Takamatsu: I really liked Goblin Slayer when the original work came out, and I wanted to make something from it if I got the chance. Then it was turned into an anime, and that very chance came, so I was like “Alright, I’m doing this!”
The sculptor on the project also knew about Goblin Slayer so it went smoothly. We all really just went with the flow (laughs). Oh, I know I was just talking about being particular with production, but flow and momentum are also important.
Takamatsu: They’re pretty important. Like, don’t overthink. In regards to what you think is good, don’t overthink it and go with it. Don’t think as far as if it’ll sell or not and marketing and things like that. For that, leave it to someone who knows that stuff.
TOM: Ahh, but not necessarily to a specialist…
Takamatsu: Like “I’m an idiot, but…” (laughs). It should go to someone who’s good at that stuff. I reckon it’s more constructive for me to be bringing the things I like into reality. I generally think of projects going with the flow and momentum, and if anyone asks me about targets or profits I just say, “I don’t know the details” (laughs).
Takamatsu: I just like the series (laughs). Really though, it’s probably not a good practice as a businessman.
TOM: Seems you’d get scolded for that.
Takamatsu: I’m scolded the most in this company.
TOM: (laughs) You must be getting scolded about budgets and profits.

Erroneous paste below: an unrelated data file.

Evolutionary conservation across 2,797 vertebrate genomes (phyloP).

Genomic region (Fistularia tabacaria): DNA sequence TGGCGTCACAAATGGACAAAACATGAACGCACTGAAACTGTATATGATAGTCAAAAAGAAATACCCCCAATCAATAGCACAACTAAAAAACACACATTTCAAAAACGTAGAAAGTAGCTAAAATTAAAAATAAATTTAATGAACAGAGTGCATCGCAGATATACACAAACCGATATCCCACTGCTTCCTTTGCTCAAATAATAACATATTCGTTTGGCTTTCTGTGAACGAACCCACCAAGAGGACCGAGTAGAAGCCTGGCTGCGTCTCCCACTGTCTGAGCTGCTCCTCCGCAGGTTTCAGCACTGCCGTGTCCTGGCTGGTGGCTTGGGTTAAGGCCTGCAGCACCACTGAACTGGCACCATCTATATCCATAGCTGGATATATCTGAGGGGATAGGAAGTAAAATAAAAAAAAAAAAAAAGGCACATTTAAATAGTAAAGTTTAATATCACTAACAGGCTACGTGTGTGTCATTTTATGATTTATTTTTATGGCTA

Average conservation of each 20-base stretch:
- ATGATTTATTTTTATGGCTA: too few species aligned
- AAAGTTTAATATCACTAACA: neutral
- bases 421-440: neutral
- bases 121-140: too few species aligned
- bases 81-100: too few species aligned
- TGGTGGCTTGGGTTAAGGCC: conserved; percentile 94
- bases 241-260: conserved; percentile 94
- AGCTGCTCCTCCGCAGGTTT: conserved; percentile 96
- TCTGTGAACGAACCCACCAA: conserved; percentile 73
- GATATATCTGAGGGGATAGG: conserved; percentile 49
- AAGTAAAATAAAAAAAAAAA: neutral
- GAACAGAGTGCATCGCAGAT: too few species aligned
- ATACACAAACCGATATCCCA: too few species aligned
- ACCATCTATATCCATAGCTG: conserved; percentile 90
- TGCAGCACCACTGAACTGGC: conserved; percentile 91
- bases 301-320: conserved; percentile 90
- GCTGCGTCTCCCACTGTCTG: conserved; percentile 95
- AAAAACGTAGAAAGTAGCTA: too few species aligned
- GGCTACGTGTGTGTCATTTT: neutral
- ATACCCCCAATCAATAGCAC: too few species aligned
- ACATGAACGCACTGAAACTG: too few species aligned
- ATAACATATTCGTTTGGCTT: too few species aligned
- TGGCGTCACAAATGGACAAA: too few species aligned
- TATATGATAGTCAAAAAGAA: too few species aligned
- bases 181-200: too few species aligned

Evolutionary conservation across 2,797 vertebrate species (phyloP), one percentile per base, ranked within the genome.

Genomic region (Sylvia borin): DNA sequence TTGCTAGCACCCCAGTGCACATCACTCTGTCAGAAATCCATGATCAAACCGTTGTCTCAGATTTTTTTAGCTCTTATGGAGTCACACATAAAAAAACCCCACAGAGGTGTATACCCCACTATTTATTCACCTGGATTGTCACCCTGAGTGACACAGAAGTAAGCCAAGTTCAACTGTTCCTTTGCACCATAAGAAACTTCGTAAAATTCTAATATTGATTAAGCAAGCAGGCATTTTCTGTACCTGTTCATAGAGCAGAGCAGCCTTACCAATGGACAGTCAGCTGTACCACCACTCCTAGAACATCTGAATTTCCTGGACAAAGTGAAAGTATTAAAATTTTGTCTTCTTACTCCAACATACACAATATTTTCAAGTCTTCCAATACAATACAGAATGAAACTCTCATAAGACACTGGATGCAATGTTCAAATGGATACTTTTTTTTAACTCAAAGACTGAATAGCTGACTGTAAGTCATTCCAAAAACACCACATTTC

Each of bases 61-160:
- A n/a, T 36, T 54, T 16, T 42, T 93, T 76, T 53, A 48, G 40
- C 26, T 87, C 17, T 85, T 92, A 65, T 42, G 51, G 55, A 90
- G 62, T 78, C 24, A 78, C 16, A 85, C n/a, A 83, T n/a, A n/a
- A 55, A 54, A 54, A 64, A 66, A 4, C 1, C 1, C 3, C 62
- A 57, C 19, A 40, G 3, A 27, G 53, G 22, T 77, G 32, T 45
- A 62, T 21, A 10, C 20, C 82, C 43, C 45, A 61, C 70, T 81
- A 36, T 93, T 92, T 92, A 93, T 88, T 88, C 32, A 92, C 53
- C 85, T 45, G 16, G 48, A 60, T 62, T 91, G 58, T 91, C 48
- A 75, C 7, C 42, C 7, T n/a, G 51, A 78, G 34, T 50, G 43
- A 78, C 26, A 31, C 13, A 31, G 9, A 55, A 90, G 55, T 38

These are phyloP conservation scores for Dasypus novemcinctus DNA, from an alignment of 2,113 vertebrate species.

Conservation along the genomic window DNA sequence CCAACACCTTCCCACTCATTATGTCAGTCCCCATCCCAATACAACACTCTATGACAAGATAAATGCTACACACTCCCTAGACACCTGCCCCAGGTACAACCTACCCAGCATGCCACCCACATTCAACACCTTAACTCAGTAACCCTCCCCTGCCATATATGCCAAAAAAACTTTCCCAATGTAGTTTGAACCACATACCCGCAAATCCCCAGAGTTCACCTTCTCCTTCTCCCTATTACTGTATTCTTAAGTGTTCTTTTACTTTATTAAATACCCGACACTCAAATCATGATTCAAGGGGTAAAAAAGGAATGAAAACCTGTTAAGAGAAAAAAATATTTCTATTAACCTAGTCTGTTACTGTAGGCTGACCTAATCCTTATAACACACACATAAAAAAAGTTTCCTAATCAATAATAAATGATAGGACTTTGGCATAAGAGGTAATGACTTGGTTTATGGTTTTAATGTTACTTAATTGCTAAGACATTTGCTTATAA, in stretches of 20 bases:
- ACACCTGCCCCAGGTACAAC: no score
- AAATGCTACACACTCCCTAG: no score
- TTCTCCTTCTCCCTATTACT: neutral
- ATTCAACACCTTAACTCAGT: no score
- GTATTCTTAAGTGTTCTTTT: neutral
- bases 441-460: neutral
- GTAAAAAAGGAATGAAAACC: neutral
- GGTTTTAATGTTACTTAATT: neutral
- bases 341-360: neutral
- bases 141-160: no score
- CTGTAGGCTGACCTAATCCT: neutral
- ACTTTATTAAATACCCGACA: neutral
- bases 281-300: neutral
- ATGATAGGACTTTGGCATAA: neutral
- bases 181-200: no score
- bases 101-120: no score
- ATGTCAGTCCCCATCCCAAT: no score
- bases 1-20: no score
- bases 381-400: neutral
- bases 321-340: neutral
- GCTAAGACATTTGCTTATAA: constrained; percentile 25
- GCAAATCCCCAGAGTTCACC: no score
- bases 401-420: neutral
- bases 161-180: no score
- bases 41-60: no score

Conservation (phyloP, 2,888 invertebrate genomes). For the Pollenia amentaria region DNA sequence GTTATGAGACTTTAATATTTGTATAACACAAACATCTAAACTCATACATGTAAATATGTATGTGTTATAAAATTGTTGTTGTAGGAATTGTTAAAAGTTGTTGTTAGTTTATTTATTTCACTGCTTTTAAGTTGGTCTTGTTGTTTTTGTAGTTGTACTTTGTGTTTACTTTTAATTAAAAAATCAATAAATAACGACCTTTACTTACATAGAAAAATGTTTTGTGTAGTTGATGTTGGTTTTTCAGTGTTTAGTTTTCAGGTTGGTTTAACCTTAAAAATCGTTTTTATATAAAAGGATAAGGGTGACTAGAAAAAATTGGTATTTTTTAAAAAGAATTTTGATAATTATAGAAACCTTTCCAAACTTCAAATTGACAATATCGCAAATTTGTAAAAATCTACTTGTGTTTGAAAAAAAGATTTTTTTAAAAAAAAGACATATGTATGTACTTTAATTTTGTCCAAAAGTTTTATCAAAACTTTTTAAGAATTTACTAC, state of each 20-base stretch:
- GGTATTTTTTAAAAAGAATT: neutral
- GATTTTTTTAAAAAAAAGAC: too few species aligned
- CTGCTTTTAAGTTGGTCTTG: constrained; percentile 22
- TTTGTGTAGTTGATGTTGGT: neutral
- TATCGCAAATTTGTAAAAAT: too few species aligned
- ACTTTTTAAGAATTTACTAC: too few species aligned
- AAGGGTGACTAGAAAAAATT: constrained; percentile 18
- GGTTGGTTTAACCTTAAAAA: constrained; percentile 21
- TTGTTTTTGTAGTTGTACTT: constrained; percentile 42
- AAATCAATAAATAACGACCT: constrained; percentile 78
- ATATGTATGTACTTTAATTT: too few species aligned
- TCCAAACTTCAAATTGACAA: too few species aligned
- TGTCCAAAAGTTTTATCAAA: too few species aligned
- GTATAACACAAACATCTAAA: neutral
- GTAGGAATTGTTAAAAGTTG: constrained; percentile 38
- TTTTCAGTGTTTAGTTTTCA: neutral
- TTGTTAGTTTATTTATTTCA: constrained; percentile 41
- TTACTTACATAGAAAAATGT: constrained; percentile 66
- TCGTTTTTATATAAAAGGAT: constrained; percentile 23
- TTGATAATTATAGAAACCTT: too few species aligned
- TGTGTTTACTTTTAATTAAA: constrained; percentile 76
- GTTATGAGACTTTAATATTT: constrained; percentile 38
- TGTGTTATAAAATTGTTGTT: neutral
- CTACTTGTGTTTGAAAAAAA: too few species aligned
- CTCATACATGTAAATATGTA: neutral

Takamatsu: Rather than thinking of practicality, I just want to get the project moving. That instinct of “How about we do this? Wouldn’t it be cool?” Going forward like “I wish this could be released, it’d be quicker if we made it, hey, we should just make it.”
Takamatsu: Lately I sometimes do get into a mood like “The build of this part is too complicated, we should think this through…”, but at the first stage of the process I turn defiant like “Well, I don’t care (about the details).”
(When we begin a project) we start at a point where we don’t know anything, so we make use of what we don’t know. If we know it too well, there are cases where we get stopped by the thought, “This might not be possible” at the design stage. I also feel that we should use the thought, “We should bring this into reality” as a driving force to move forward. I still think so now (even having gained experience). It’s like the starting point (for furthering projects).
TOM: It may be that it’s not possible for new ideas to appear after knowing your limit.